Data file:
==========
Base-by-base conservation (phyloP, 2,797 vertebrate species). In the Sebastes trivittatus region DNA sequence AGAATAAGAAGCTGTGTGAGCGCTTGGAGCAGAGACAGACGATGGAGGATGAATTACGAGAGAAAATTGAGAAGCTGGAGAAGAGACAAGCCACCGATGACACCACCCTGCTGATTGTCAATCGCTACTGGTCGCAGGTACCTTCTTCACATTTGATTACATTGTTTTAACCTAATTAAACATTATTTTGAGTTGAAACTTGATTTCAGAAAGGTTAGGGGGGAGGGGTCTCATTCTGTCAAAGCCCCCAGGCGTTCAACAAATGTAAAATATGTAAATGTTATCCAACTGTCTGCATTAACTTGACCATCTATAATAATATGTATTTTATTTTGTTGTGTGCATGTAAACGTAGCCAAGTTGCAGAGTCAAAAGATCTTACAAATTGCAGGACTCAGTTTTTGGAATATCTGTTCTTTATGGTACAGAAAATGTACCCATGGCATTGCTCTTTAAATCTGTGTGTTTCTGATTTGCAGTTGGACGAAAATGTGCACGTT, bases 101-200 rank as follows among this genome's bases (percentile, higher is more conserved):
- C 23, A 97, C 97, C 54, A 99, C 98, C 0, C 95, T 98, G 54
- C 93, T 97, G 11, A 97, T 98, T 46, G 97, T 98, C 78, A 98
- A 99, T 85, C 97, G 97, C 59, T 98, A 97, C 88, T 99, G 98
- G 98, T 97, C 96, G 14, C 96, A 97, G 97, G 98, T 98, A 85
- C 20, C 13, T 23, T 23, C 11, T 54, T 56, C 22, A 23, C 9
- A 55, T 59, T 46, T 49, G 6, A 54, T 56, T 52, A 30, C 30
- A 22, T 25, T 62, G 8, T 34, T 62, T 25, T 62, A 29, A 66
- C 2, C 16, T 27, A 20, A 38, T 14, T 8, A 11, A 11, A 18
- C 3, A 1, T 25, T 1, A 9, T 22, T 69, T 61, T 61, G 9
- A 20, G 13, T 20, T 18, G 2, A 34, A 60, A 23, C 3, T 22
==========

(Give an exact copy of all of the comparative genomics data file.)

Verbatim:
Base-by-base conservation (phyloP, 2,797 vertebrate species). In the Sebastes trivittatus region DNA sequence AGAATAAGAAGCTGTGTGAGCGCTTGGAGCAGAGACAGACGATGGAGGATGAATTACGAGAGAAAATTGAGAAGCTGGAGAAGAGACAAGCCACCGATGACACCACCCTGCTGATTGTCAATCGCTACTGGTCGCAGGTACCTTCTTCACATTTGATTACATTGTTTTAACCTAATTAAACATTATTTTGAGTTGAAACTTGATTTCAGAAAGGTTAGGGGGGAGGGGTCTCATTCTGTCAAAGCCCCCAGGCGTTCAACAAATGTAAAATATGTAAATGTTATCCAACTGTCTGCATTAACTTGACCATCTATAATAATATGTATTTTATTTTGTTGTGTGCATGTAAACGTAGCCAAGTTGCAGAGTCAAAAGATCTTACAAATTGCAGGACTCAGTTTTTGGAATATCTGTTCTTTATGGTACAGAAAATGTACCCATGGCATTGCTCTTTAAATCTGTGTGTTTCTGATTTGCAGTTGGACGAAAATGTGCACGTT, bases 101-200 rank as follows among this genome's bases (percentile, higher is more conserved):
- C 23, A 97, C 97, C 54, A 99, C 98, C 0, C 95, T 98, G 54
- C 93, T 97, G 11, A 97, T 98, T 46, G 97, T 98, C 78, A 98
- A 99, T 85, C 97, G 97, C 59, T 98, A 97, C 88, T 99, G 98
- G 98, T 97, C 96, G 14, C 96, A 97, G 97, G 98, T 98, A 85
- C 20, C 13, T 23, T 23, C 11, T 54, T 56, C 22, A 23, C 9
- A 55, T 59, T 46, T 49, G 6, A 54, T 56, T 52, A 30, C 30
- A 22, T 25, T 62, G 8, T 34, T 62, T 25, T 62, A 29, A 66
- C 2, C 16, T 27, A 20, A 38, T 14, T 8, A 11, A 11, A 18
- C 3, A 1, T 25, T 1, A 9, T 22, T 69, T 61, T 61, G 9
- A 20, G 13, T 20, T 18, G 2, A 34, A 60, A 23, C 3, T 22